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Braun v. Fleming-Hall Tobacco Co.

Supreme Court of Delaware

November 4, 1952

BRAUN
v.
FLEMING-HALL TOBACCO CO., Inc. et al.

Page 303

[33 Del.Ch. 248] SOUTHERLAND, Chief Justice, and WOLCOTT and TUNNELL, Justices, sitting.

Appeal from a final judgment of the Court of Chancery approving the compromise settlement of certain derivative stockholder suits. A motion to dismiss the appeal denied. The Court of Chancery affirmed on the merits.

Russell J. Willard, Jr. (of Hastings, Stockly, & Walz), of Wilmington, for appellant Max Braun.

John Van Brunt, Jr. (of Killoran & Van Brunt), of Wilmington, for Herbert W. Salus, Jr., the plaintiff-below.

Edwin D. Steel, Jr. (of Morris, Steel, Nichols & Arsht), of Wilmington, for Fleming-Hall Tobacco Co., Inc., defendant-below, appellee.

David F. Anderson (of Berl, Potter & Anderson), of Wilmington, for Sol C. Korn, defendant-below, appellee.

TUNNELL, Justice.

Fleming-Hall Tobacco Co., Inc., a corporation, hereinafter called 'Fleming-Hall', was organized under the laws of the State of Delaware in 1945.

From the time of Fleming-Hall's origin one Sol C. Korn, hereinafter called 'Korn', has been its president. Since 1947 Korn's salary has been $2500 per month, plus expenses. The most recent employment contract with Korn retains his services to the company at the above-stated salary for a further period of five years, beginning on January 1, 1950.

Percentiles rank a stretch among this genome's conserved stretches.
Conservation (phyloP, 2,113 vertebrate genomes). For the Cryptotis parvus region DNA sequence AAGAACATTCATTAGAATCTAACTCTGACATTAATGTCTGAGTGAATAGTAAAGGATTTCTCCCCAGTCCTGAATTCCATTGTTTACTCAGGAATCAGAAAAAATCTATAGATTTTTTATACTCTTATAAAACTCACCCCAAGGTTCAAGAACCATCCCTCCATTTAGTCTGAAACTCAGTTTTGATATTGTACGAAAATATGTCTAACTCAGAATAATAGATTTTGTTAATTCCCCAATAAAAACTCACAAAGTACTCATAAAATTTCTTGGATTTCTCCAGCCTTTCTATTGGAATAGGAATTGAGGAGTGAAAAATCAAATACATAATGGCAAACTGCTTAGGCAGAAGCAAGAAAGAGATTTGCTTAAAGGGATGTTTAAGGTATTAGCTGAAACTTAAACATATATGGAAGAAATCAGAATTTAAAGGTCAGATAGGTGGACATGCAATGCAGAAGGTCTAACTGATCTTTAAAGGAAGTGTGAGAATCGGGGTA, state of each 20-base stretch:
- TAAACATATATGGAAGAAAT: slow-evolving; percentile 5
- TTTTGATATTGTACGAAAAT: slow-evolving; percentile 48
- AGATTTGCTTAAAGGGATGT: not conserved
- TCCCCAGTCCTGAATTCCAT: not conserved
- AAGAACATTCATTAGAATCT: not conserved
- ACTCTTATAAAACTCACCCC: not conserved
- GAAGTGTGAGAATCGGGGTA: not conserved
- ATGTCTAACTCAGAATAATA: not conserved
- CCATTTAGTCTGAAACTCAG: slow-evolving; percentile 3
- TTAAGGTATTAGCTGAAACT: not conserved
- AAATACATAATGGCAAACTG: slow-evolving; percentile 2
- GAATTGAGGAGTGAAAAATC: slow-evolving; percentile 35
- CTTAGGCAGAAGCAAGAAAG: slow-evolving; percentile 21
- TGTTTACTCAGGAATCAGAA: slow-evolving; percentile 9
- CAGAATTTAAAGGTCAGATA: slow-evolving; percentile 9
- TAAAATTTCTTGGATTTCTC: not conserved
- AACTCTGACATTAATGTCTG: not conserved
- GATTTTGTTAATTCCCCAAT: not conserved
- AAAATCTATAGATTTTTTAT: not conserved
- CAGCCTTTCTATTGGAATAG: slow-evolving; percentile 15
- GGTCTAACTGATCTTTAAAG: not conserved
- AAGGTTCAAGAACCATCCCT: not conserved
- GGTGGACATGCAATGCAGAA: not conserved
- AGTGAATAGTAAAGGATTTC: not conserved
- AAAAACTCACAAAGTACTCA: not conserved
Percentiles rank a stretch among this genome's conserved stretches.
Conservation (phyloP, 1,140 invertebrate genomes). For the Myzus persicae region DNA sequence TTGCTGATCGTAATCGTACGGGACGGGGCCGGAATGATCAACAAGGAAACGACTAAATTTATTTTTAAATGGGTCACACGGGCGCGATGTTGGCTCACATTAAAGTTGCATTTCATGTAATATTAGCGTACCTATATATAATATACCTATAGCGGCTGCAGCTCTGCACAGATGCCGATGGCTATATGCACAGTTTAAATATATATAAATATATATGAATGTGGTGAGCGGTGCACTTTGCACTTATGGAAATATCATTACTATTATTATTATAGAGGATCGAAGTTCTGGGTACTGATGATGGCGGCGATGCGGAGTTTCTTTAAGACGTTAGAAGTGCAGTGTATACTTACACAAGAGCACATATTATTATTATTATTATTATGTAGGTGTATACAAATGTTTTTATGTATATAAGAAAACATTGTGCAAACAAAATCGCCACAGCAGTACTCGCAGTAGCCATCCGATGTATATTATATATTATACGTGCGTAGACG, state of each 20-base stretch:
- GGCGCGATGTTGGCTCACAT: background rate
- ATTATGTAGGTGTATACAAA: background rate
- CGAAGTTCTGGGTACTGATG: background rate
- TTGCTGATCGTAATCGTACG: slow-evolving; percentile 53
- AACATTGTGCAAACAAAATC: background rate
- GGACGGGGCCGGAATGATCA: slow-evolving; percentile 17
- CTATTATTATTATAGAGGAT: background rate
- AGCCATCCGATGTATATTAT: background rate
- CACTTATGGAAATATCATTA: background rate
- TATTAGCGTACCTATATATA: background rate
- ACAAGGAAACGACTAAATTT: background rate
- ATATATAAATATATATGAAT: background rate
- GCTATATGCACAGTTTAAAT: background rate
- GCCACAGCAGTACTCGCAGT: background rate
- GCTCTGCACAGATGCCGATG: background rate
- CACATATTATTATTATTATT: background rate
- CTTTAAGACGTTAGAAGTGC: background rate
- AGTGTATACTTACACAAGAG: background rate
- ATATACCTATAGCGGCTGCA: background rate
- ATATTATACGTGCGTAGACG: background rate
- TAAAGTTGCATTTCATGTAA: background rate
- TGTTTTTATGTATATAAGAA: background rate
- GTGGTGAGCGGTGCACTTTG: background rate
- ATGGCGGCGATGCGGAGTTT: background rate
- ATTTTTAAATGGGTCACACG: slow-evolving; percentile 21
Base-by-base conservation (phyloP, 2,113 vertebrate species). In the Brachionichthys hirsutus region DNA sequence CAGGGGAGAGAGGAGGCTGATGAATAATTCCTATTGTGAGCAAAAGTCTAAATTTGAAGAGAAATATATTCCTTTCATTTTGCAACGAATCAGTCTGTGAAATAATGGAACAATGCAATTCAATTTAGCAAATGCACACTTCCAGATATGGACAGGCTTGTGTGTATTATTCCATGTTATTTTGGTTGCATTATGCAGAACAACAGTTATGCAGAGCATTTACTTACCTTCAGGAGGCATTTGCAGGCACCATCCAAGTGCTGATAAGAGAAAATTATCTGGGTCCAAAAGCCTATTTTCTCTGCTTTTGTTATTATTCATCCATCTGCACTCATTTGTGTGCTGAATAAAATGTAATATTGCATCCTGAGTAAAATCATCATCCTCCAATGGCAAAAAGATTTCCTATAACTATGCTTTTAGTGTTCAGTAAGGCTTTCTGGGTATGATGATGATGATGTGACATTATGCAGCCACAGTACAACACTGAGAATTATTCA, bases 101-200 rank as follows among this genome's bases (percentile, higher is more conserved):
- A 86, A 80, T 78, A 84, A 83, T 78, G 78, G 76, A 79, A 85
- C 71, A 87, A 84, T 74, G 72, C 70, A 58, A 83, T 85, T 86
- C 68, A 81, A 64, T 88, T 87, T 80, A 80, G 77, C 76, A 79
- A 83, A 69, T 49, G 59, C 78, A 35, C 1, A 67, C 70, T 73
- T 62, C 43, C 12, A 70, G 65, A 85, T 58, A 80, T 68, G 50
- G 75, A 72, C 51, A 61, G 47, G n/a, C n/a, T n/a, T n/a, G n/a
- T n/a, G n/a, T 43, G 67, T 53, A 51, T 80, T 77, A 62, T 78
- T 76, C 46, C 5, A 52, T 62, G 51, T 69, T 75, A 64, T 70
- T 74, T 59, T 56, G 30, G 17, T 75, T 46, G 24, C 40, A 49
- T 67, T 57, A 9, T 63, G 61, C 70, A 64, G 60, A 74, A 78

Fleming-Hall, as the major feature of its general business of manufacturing and selling tobacco products, has heretofore manufactured and sold two brands of cigarettes called 'Sano' and 'Encore', respectively. These brands are little known to the public,

Page 304

During the years since 1945 Korn has, for various such expenses for gifts and entertainment, and for his own travel, received large sums of money, the exact amounts thereof, however, being a matter of dispute. No vouchers or invoices were required in respect to any of these sums so paid to Korn from time to time, and no method was employed which would record any particulars as to the said money, such as on whom, when, where, or for what, it was spent. Korn would testify, [1] however, that he spent all these monies for company purposes, and the total expenses of Fleming-Hall for promotion and advertising has borne approximately the same relation to its volume of sales as is the case with a number of Fleming-Hall's competitors.

The company has always suffered financial difficulty. It lost money every year except in 1949, when the profit it made was, however, of little consequence when compared with the losses before and after 1949.

In 1948, purportedly in an effort to retain its personnel in the face of an unpromising future, the corporation extended to Korn and a number of other individuals affiliated with the company as directors, officers, or employees, options for the purchase of 135,000 shares of the common stock of the said corporation. The options were to purchase the said stock at $1.00 per share. In 1948 the market price of the stock was from 50cents to 60cents per share. The option plan provided for subscribing for the stock by a down-payment of one cent per share, and by the giving of notes to the company representing the balance of the purchase price. The shares so subscribed for under the plan were to be held by the company as collateral for the payment of the notes, but the personal credit of the optionees was not bound for the payment thereof.